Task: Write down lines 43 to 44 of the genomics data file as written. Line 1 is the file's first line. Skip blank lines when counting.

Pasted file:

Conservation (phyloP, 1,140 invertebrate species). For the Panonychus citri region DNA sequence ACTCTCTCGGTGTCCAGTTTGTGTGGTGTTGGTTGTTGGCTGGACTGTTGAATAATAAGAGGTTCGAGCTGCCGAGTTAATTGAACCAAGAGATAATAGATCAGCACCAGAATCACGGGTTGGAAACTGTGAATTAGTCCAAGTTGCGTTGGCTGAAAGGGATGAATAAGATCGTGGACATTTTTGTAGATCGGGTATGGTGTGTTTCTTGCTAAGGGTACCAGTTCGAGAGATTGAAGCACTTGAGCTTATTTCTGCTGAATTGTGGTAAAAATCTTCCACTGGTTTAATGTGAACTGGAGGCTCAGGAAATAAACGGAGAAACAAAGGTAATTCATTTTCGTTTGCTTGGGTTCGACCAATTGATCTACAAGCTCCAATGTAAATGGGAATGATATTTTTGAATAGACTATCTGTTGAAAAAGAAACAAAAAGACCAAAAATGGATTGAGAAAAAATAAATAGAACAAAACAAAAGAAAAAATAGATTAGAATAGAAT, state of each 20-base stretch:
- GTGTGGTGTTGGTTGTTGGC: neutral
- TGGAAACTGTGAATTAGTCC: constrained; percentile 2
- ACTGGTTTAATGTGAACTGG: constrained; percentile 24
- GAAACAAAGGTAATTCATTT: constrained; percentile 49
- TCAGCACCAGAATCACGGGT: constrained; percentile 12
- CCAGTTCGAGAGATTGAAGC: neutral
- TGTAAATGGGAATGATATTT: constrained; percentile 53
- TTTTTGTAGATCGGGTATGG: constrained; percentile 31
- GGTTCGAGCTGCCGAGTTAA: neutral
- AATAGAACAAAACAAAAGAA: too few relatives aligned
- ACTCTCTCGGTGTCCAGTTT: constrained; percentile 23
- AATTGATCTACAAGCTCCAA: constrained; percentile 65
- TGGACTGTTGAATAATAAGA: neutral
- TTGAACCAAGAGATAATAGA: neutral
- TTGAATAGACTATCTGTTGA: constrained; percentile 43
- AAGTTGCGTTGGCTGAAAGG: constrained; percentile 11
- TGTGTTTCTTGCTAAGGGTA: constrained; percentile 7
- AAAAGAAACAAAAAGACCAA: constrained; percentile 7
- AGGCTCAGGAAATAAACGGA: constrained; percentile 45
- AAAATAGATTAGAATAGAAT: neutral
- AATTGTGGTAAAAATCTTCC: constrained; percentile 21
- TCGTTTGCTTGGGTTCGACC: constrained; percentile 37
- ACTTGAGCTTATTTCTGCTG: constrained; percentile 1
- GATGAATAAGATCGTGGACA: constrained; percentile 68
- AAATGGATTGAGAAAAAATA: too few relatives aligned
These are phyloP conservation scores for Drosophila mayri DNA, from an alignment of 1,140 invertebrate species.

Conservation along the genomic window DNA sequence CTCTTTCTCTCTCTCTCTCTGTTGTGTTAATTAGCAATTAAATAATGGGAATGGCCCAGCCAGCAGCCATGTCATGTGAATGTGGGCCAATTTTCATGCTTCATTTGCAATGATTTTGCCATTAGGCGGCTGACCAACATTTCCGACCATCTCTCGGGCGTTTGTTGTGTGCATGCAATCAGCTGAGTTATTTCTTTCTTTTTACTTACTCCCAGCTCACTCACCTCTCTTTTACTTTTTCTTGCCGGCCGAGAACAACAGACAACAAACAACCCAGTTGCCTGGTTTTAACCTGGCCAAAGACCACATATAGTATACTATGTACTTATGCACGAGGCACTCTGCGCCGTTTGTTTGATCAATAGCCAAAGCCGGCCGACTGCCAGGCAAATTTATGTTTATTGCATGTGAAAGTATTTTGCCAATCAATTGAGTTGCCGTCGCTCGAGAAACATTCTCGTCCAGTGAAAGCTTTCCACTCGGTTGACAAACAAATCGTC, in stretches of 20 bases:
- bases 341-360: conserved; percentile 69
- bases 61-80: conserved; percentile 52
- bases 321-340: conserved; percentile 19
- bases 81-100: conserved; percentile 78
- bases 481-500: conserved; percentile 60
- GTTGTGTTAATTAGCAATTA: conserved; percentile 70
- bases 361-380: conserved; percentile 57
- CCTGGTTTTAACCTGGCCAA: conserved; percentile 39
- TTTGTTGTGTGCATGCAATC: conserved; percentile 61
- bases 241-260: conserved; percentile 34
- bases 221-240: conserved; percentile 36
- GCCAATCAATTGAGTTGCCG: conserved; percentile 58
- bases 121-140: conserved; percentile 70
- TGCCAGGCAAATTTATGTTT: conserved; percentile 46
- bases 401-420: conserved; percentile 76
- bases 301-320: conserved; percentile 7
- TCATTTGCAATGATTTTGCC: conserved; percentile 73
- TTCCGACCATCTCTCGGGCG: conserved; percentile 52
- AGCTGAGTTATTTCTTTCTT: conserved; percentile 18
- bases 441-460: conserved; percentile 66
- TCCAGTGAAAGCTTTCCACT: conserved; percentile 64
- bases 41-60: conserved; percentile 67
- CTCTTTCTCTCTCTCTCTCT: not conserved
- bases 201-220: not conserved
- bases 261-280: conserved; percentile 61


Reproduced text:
- bases 401-420: conserved; percentile 76
- bases 301-320: conserved; percentile 7